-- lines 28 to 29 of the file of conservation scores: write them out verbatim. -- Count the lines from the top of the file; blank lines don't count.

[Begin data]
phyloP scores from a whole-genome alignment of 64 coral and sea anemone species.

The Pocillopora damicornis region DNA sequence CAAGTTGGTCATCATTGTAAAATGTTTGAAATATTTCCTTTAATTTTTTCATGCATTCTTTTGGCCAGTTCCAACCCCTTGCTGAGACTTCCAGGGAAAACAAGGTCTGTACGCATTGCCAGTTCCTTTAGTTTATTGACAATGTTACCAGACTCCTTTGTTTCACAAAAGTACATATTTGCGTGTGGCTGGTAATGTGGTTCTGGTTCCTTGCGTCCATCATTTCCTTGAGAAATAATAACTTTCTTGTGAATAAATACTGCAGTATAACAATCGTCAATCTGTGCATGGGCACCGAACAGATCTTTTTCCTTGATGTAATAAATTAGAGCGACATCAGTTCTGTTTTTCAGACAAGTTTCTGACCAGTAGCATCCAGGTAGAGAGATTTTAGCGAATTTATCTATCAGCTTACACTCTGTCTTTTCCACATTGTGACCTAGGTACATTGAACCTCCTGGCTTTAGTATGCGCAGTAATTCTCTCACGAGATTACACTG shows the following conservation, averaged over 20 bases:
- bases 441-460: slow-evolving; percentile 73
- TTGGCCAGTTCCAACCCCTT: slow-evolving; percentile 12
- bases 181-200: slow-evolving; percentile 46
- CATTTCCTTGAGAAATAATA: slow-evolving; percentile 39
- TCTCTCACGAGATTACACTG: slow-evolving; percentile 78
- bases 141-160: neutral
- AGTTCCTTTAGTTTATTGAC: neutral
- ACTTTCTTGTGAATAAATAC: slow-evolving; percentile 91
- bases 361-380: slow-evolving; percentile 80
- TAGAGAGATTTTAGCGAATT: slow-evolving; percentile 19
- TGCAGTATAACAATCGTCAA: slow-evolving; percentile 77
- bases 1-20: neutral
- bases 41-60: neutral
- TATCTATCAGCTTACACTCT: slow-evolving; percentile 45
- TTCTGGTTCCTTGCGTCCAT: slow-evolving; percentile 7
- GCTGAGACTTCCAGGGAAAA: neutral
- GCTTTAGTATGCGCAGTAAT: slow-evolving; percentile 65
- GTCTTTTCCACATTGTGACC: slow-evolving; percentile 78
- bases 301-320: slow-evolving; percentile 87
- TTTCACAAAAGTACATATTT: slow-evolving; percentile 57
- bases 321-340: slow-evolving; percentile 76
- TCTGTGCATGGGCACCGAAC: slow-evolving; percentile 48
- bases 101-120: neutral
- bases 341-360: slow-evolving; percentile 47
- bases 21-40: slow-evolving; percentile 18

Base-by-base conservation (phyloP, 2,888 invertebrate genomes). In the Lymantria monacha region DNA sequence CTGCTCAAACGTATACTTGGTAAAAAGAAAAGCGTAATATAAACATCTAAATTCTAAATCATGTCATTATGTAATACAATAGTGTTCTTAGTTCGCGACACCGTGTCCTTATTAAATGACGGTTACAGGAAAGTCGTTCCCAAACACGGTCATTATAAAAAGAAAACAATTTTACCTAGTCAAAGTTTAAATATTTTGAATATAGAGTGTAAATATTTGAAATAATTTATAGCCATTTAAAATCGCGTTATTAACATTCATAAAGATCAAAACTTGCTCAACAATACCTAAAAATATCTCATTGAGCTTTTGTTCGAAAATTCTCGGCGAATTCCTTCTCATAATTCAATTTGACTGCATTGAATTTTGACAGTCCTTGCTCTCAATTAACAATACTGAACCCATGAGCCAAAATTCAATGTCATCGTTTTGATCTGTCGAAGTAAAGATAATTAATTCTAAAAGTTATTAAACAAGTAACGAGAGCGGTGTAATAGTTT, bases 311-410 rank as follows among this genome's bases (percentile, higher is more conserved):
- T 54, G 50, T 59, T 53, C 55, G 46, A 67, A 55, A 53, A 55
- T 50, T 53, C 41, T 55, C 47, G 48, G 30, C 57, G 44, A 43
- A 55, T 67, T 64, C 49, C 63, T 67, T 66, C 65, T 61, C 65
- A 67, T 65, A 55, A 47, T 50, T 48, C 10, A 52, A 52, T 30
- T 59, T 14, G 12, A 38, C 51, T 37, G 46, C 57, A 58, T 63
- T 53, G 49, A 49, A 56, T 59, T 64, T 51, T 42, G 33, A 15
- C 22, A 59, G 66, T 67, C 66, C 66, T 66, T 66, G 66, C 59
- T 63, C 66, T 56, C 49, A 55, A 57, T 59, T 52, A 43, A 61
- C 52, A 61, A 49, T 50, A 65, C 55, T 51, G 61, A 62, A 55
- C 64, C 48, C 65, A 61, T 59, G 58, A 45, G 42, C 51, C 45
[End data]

Base-by-base conservation (phyloP, 2,888 invertebrate genomes). In the Lymantria monacha region DNA sequence CTGCTCAAACGTATACTTGGTAAAAAGAAAAGCGTAATATAAACATCTAAATTCTAAATCATGTCATTATGTAATACAATAGTGTTCTTAGTTCGCGACACCGTGTCCTTATTAAATGACGGTTACAGGAAAGTCGTTCCCAAACACGGTCATTATAAAAAGAAAACAATTTTACCTAGTCAAAGTTTAAATATTTTGAATATAGAGTGTAAATATTTGAAATAATTTATAGCCATTTAAAATCGCGTTATTAACATTCATAAAGATCAAAACTTGCTCAACAATACCTAAAAATATCTCATTGAGCTTTTGTTCGAAAATTCTCGGCGAATTCCTTCTCATAATTCAATTTGACTGCATTGAATTTTGACAGTCCTTGCTCTCAATTAACAATACTGAACCCATGAGCCAAAATTCAATGTCATCGTTTTGATCTGTCGAAGTAAAGATAATTAATTCTAAAAGTTATTAAACAAGTAACGAGAGCGGTGTAATAGTTT, bases 311-410 rank as follows among this genome's bases (percentile, higher is more conserved):
- T 54, G 50, T 59, T 53, C 55, G 46, A 67, A 55, A 53, A 55